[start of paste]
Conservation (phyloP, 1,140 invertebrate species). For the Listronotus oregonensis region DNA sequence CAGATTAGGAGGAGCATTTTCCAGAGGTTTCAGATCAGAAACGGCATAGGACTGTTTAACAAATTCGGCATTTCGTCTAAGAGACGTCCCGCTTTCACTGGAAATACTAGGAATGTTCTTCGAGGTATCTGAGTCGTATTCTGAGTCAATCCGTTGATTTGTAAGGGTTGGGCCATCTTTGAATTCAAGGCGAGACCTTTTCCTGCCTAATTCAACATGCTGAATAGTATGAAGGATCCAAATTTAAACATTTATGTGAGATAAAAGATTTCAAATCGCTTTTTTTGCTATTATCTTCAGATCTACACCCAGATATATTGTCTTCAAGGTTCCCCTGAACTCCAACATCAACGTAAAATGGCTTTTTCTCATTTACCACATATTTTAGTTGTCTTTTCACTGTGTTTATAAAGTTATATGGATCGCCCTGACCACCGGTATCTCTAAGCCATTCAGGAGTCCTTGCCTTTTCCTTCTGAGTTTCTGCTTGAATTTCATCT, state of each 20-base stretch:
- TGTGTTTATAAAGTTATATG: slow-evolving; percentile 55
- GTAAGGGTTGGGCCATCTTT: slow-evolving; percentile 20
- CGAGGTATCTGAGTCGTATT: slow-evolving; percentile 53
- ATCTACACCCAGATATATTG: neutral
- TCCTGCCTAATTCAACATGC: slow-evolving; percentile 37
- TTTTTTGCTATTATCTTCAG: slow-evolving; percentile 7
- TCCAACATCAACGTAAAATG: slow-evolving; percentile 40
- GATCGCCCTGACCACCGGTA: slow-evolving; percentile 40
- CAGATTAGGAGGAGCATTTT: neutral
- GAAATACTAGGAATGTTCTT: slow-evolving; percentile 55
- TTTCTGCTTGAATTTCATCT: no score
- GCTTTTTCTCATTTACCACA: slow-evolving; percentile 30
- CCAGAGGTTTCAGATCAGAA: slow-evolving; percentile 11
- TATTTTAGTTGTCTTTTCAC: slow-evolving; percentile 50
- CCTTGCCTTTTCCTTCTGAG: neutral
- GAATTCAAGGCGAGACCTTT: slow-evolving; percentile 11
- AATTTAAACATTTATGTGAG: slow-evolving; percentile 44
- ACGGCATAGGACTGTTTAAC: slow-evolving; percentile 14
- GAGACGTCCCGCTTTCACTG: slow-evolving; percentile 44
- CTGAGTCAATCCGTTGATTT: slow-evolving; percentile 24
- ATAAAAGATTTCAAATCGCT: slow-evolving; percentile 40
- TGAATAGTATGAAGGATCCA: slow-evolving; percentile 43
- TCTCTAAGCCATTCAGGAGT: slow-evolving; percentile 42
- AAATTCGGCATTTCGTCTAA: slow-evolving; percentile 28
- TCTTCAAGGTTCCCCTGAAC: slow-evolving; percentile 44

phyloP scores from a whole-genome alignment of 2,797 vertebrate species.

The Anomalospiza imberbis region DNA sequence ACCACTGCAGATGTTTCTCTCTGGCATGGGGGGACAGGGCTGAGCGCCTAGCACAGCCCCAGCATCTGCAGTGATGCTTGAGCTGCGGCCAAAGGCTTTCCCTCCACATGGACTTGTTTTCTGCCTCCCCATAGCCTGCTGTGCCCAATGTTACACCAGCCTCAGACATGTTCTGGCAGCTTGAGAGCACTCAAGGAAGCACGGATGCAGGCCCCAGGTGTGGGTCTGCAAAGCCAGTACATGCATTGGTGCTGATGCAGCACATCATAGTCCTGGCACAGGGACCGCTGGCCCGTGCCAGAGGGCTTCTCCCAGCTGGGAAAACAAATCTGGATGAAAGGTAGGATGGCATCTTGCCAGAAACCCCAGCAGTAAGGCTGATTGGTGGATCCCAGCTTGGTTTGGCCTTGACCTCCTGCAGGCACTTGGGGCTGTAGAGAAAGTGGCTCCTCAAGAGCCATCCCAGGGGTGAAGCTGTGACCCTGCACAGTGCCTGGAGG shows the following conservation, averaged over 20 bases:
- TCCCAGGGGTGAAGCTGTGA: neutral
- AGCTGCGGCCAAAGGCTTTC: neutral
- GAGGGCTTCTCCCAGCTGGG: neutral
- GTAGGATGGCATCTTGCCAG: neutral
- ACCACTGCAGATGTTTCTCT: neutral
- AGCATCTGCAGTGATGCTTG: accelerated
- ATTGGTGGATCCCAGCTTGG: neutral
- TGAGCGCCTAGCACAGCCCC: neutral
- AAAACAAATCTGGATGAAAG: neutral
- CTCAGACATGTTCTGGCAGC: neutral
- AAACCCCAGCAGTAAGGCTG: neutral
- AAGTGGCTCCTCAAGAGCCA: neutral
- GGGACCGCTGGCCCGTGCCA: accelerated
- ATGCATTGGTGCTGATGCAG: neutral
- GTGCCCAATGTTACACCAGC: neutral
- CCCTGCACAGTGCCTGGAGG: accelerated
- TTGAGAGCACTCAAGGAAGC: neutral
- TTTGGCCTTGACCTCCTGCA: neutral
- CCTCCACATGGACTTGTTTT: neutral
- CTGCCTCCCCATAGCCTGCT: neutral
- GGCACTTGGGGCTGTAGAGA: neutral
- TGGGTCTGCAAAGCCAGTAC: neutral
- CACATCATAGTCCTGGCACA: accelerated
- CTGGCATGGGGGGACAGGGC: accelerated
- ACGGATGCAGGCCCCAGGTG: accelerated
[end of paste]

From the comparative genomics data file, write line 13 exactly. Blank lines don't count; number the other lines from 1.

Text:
- GCTTTTTCTCATTTACCACA: slow-evolving; percentile 30